BRISTOL, Va. — American Merchant expects to use 300,000 gallons of water daily and will employ a $2.5 million state-of-the-art plant to treat it.
About 70% of that water is expected to be recycled and reused in the towel-making process with the balance dumped into the city’s sewer treatment system, company Chairman Robert Burton said.
“This is the most advanced water treatment facility the U.S. textile industry has ever witnessed. It’s pretty common in the big factories in India, Turkey and China, but the U.S. textile industry never really caught up to cleaning its effluents,” Burton said. “The water we’ll be returning to the city will be void of color, void of odor and void of any solids; it will be as clean basically as the water we take in. We will process that water, recirculate and reuse 70% of that.”
During a tour of the facility, Burton held up three vials of effluent ranging from dark, dye-filled to clear to illustrate the difference between untreated and treated.
The treatment process was designed by Roanoke, Virginia-based Pro-Chem and constructed beside the main plant building on Old Abingdon Highway. It will be fully operational next month.
Used water is pumped from the manufacturing plant to tanks inside the treatment building. Sediment will settle to the bottom and be pumped out. Water is then pumped through two containers, where it goes through two stages of reverse osmosis.
Work on the treatment plant began in 2018, but American Merchant opted to delay its implementation until the plant was up and running.
“This could have been completed in March, but it wouldn’t make any sense to have a water treatment plant operating if I’m not generating any water and waste for it to treat. We weren’t ready to give them effluent to treat,” Burton said.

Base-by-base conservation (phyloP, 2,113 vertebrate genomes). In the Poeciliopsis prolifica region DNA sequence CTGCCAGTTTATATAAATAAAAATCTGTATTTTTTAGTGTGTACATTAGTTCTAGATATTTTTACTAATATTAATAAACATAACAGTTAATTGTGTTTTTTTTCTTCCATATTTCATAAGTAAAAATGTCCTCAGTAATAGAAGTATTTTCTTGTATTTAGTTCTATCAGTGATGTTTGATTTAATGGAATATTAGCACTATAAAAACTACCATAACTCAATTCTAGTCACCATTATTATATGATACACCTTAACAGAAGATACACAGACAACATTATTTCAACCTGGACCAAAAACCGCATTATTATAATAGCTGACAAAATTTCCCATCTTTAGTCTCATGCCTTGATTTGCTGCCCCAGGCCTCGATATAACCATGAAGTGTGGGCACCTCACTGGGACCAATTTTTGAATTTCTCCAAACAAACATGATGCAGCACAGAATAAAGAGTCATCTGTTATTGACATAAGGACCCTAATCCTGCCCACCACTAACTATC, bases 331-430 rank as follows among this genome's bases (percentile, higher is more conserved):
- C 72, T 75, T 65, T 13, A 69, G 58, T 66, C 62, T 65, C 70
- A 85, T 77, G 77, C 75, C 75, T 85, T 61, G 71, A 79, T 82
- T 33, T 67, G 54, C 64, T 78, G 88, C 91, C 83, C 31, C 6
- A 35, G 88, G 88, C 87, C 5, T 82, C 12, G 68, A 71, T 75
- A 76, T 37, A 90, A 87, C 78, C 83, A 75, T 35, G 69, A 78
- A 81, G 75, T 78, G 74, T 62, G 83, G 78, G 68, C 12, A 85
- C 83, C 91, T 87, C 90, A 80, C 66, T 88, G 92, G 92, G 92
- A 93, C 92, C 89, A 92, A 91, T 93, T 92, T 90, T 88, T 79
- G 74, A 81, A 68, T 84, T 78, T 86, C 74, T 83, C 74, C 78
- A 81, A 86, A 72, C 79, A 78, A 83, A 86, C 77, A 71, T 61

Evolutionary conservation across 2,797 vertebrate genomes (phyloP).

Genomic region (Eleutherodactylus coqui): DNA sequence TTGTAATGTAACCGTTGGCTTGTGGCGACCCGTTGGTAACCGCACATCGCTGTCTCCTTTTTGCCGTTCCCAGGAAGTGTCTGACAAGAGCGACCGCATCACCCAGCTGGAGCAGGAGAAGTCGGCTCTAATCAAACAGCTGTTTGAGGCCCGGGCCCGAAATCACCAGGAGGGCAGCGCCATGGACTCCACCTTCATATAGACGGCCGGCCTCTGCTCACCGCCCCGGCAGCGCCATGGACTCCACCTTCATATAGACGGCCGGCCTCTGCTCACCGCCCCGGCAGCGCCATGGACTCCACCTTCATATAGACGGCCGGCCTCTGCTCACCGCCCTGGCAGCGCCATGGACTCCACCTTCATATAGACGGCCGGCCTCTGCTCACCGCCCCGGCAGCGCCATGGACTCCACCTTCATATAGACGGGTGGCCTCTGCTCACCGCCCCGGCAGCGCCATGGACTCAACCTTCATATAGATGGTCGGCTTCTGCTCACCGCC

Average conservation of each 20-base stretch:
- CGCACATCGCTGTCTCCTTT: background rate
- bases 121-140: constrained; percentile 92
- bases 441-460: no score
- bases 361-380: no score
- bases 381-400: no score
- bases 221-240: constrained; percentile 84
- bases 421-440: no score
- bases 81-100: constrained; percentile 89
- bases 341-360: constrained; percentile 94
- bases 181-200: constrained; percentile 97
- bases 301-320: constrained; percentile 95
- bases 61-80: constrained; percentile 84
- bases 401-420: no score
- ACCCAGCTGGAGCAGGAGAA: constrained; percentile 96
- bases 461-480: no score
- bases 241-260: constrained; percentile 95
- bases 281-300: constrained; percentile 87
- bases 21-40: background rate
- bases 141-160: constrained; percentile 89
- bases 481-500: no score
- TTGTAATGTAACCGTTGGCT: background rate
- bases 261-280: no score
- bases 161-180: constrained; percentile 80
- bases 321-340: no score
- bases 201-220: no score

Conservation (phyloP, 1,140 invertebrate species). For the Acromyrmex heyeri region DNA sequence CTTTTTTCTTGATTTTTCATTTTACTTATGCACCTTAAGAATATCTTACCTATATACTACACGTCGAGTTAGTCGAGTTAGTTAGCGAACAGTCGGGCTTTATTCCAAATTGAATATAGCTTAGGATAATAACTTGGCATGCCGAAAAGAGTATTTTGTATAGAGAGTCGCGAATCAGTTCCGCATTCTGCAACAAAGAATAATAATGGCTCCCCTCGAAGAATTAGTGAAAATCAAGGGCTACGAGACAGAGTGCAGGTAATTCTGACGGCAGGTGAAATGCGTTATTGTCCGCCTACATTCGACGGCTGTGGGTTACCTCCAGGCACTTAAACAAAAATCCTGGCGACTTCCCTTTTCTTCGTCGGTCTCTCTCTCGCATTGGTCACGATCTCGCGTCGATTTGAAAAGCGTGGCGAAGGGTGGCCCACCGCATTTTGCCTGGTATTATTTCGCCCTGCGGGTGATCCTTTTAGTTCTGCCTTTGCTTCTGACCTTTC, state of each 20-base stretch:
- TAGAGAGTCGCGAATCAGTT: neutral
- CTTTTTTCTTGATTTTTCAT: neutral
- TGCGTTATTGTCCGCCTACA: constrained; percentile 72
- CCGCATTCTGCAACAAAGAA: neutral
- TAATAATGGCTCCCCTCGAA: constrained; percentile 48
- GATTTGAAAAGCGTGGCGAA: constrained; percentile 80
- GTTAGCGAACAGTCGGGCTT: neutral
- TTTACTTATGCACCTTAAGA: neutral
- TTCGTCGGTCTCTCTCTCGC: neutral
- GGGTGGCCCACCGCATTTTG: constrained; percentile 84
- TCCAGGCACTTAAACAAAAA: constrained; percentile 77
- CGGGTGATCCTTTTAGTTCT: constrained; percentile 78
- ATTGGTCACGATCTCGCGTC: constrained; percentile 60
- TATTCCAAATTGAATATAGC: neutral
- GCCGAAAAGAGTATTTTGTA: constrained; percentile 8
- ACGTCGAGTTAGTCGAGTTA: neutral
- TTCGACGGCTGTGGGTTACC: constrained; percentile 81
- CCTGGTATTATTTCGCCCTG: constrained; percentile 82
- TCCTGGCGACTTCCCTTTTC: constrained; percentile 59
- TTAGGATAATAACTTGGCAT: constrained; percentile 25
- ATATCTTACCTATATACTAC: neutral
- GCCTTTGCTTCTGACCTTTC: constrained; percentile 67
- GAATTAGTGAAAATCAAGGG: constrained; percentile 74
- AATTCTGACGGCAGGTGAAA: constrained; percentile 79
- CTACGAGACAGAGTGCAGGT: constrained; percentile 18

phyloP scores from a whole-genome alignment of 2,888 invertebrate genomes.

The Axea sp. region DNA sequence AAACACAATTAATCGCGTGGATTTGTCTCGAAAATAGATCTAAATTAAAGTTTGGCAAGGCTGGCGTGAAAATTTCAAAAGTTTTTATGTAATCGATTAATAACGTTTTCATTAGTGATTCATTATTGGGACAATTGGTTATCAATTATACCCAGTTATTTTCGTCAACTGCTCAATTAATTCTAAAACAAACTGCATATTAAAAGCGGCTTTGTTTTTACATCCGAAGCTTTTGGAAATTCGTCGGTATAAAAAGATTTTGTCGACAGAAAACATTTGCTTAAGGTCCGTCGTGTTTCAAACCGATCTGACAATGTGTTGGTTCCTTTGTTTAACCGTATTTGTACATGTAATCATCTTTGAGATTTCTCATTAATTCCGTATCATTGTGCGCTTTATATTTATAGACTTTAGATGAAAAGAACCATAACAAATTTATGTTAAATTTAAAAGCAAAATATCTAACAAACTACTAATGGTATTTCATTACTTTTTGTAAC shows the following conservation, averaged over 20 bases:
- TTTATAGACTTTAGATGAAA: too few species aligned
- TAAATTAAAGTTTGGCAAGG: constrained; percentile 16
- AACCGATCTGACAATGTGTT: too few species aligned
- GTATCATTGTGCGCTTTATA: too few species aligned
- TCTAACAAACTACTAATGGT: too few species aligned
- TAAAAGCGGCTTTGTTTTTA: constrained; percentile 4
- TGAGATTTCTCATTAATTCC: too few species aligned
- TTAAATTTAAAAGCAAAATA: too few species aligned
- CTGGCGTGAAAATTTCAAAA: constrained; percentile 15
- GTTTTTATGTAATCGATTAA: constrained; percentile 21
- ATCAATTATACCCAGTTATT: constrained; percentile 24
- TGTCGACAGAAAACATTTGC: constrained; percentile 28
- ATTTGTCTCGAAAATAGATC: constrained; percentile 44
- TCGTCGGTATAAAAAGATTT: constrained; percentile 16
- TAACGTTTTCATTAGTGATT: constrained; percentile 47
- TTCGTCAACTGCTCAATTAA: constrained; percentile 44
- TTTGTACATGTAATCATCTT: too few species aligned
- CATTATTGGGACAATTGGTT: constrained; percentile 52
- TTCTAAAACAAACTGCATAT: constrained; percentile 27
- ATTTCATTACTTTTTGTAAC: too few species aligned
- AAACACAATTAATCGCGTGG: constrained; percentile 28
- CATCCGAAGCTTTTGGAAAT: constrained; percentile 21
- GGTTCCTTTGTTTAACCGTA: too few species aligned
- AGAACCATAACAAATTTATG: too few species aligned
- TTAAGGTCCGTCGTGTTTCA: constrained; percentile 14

American Merchant received a $500,000 grant from the Appalachian Regional Commission to help with the plant’s cost.
They initially considered other options.
“If we were to discharge 300,000 gallons of water a day, on a very rainy day, the sewer system isn’t set up to handle that additional flow. They talked about us putting in a 500,000-gallon water tank to hold water so, if there is a rainy day, we would hold the effluent. We decided to just build an entire water treatment facility,” Burton said.
Like other phases of the operation, this technology is designed to maximize resources and minimize environmental impact. For example, the treated hot water will be recycled through a heat exchanger to help warm fresh water and reduce impact on the plant’s massive boiler, Burton said.
That philosophy was even applied to the dozens of large, wooden shipping containers the plant’s machinery arrived in. Those materials have been recycled into wooden tables and shelving for work areas, Burton said.
In addition, all phases of the manufacturing can be monitored from anywhere in the world to identify any problems or make improvements.
“In the plant, everything is smart, so we’re getting data from everywhere,” Burton said. “This water treatment plant, I can see real time how much water is being treated, what is the quality of the water we’re sending to the city and quality of the water going back into my plant. And BVU can come in and monitor it and see my information.”
The company employs a reduce, reuse and recycle philosophy.
“It talks about the ethos of the company. Our group Chairman Mrs. [Loretta] Lee is all about sustainability and being good to the environment. That’s how we manufacture in China so that’s how we will manufacture in America as well,” Burton said.